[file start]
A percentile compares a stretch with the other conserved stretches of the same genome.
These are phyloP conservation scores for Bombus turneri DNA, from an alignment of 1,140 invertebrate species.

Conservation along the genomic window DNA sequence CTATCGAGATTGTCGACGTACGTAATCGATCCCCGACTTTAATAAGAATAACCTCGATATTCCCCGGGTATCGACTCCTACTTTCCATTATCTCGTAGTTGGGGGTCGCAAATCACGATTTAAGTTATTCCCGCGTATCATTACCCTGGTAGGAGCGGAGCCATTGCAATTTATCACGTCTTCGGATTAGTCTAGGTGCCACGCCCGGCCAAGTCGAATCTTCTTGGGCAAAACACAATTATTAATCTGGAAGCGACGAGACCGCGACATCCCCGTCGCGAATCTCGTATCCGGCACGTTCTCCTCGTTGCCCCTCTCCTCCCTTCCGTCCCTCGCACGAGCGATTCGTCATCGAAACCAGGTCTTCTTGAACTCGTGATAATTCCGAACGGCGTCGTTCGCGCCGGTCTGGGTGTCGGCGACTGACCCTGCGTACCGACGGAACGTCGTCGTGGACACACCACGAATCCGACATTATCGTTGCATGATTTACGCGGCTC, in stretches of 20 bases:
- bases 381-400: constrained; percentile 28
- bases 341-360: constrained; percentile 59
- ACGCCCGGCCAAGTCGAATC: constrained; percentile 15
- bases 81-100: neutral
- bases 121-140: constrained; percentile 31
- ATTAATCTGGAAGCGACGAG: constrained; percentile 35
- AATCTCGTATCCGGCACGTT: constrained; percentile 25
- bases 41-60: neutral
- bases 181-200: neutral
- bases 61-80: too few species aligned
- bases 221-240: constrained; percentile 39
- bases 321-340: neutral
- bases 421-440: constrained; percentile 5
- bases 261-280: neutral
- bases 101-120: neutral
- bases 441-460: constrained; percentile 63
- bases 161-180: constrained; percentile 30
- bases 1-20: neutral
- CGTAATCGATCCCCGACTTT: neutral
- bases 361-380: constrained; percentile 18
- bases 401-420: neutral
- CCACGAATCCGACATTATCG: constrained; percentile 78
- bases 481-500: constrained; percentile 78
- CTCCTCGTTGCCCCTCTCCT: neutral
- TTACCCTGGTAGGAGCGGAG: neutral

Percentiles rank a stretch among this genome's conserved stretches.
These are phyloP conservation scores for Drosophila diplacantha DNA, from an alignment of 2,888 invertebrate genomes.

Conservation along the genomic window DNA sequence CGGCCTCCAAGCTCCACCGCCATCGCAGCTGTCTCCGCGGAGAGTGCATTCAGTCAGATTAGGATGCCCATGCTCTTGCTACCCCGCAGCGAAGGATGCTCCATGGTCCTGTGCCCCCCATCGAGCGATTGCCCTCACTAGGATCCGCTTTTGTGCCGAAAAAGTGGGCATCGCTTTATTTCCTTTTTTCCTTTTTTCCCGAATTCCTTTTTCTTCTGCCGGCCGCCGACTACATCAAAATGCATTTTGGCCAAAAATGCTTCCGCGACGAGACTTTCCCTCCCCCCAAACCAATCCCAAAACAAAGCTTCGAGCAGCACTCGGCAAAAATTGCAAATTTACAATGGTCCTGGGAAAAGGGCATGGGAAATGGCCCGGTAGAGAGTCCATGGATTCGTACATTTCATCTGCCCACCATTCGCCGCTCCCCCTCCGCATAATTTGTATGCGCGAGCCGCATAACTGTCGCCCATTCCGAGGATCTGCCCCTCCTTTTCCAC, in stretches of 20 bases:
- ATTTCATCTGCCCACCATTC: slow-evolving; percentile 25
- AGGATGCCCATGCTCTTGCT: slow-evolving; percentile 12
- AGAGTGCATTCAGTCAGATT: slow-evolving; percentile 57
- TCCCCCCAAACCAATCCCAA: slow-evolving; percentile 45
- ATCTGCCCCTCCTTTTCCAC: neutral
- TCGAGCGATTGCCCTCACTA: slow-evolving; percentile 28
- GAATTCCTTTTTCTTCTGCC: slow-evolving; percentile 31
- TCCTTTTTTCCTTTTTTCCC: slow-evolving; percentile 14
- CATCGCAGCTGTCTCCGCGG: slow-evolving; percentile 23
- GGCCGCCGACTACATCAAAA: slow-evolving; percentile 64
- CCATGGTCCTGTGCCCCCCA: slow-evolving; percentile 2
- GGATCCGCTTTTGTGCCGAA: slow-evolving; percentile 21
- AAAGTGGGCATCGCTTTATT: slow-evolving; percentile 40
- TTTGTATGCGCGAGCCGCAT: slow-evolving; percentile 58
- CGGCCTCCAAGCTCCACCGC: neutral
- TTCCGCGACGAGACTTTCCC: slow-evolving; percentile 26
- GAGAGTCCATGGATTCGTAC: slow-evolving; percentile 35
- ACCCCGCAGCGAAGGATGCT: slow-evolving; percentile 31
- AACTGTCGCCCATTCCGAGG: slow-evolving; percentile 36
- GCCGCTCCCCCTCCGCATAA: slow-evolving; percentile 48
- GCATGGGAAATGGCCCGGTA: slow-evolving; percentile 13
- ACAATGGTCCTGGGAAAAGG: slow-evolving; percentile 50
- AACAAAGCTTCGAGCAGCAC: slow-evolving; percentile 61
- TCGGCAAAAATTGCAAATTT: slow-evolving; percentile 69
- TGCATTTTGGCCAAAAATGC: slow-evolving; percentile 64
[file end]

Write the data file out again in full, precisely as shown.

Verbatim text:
A percentile compares a stretch with the other conserved stretches of the same genome.
These are phyloP conservation scores for Bombus turneri DNA, from an alignment of 1,140 invertebrate species.

Conservation along the genomic window DNA sequence CTATCGAGATTGTCGACGTACGTAATCGATCCCCGACTTTAATAAGAATAACCTCGATATTCCCCGGGTATCGACTCCTACTTTCCATTATCTCGTAGTTGGGGGTCGCAAATCACGATTTAAGTTATTCCCGCGTATCATTACCCTGGTAGGAGCGGAGCCATTGCAATTTATCACGTCTTCGGATTAGTCTAGGTGCCACGCCCGGCCAAGTCGAATCTTCTTGGGCAAAACACAATTATTAATCTGGAAGCGACGAGACCGCGACATCCCCGTCGCGAATCTCGTATCCGGCACGTTCTCCTCGTTGCCCCTCTCCTCCCTTCCGTCCCTCGCACGAGCGATTCGTCATCGAAACCAGGTCTTCTTGAACTCGTGATAATTCCGAACGGCGTCGTTCGCGCCGGTCTGGGTGTCGGCGACTGACCCTGCGTACCGACGGAACGTCGTCGTGGACACACCACGAATCCGACATTATCGTTGCATGATTTACGCGGCTC, in stretches of 20 bases:
- bases 381-400: constrained; percentile 28
- bases 341-360: constrained; percentile 59
- ACGCCCGGCCAAGTCGAATC: constrained; percentile 15
- bases 81-100: neutral
- bases 121-140: constrained; percentile 31
- ATTAATCTGGAAGCGACGAG: constrained; percentile 35
- AATCTCGTATCCGGCACGTT: constrained; percentile 25
- bases 41-60: neutral
- bases 181-200: neutral
- bases 61-80: too few species aligned
- bases 221-240: constrained; percentile 39
- bases 321-340: neutral
- bases 421-440: constrained; percentile 5
- bases 261-280: neutral
- bases 101-120: neutral
- bases 441-460: constrained; percentile 63
- bases 161-180: constrained; percentile 30
- bases 1-20: neutral
- CGTAATCGATCCCCGACTTT: neutral
- bases 361-380: constrained; percentile 18
- bases 401-420: neutral
- CCACGAATCCGACATTATCG: constrained; percentile 78
- bases 481-500: constrained; percentile 78
- CTCCTCGTTGCCCCTCTCCT: neutral
- TTACCCTGGTAGGAGCGGAG: neutral

Percentiles rank a stretch among this genome's conserved stretches.
These are phyloP conservation scores for Drosophila diplacantha DNA, from an alignment of 2,888 invertebrate genomes.

Conservation along the genomic window DNA sequence CGGCCTCCAAGCTCCACCGCCATCGCAGCTGTCTCCGCGGAGAGTGCATTCAGTCAGATTAGGATGCCCATGCTCTTGCTACCCCGCAGCGAAGGATGCTCCATGGTCCTGTGCCCCCCATCGAGCGATTGCCCTCACTAGGATCCGCTTTTGTGCCGAAAAAGTGGGCATCGCTTTATTTCCTTTTTTCCTTTTTTCCCGAATTCCTTTTTCTTCTGCCGGCCGCCGACTACATCAAAATGCATTTTGGCCAAAAATGCTTCCGCGACGAGACTTTCCCTCCCCCCAAACCAATCCCAAAACAAAGCTTCGAGCAGCACTCGGCAAAAATTGCAAATTTACAATGGTCCTGGGAAAAGGGCATGGGAAATGGCCCGGTAGAGAGTCCATGGATTCGTACATTTCATCTGCCCACCATTCGCCGCTCCCCCTCCGCATAATTTGTATGCGCGAGCCGCATAACTGTCGCCCATTCCGAGGATCTGCCCCTCCTTTTCCAC, in stretches of 20 bases:
- ATTTCATCTGCCCACCATTC: slow-evolving; percentile 25
- AGGATGCCCATGCTCTTGCT: slow-evolving; percentile 12
- AGAGTGCATTCAGTCAGATT: slow-evolving; percentile 57
- TCCCCCCAAACCAATCCCAA: slow-evolving; percentile 45
- ATCTGCCCCTCCTTTTCCAC: neutral
- TCGAGCGATTGCCCTCACTA: slow-evolving; percentile 28
- GAATTCCTTTTTCTTCTGCC: slow-evolving; percentile 31
- TCCTTTTTTCCTTTTTTCCC: slow-evolving; percentile 14
- CATCGCAGCTGTCTCCGCGG: slow-evolving; percentile 23
- GGCCGCCGACTACATCAAAA: slow-evolving; percentile 64
- CCATGGTCCTGTGCCCCCCA: slow-evolving; percentile 2
- GGATCCGCTTTTGTGCCGAA: slow-evolving; percentile 21
- AAAGTGGGCATCGCTTTATT: slow-evolving; percentile 40
- TTTGTATGCGCGAGCCGCAT: slow-evolving; percentile 58
- CGGCCTCCAAGCTCCACCGC: neutral
- TTCCGCGACGAGACTTTCCC: slow-evolving; percentile 26
- GAGAGTCCATGGATTCGTAC: slow-evolving; percentile 35
- ACCCCGCAGCGAAGGATGCT: slow-evolving; percentile 31
- AACTGTCGCCCATTCCGAGG: slow-evolving; percentile 36
- GCCGCTCCCCCTCCGCATAA: slow-evolving; percentile 48
- GCATGGGAAATGGCCCGGTA: slow-evolving; percentile 13
- ACAATGGTCCTGGGAAAAGG: slow-evolving; percentile 50
- AACAAAGCTTCGAGCAGCAC: slow-evolving; percentile 61
- TCGGCAAAAATTGCAAATTT: slow-evolving; percentile 69
- TGCATTTTGGCCAAAAATGC: slow-evolving; percentile 64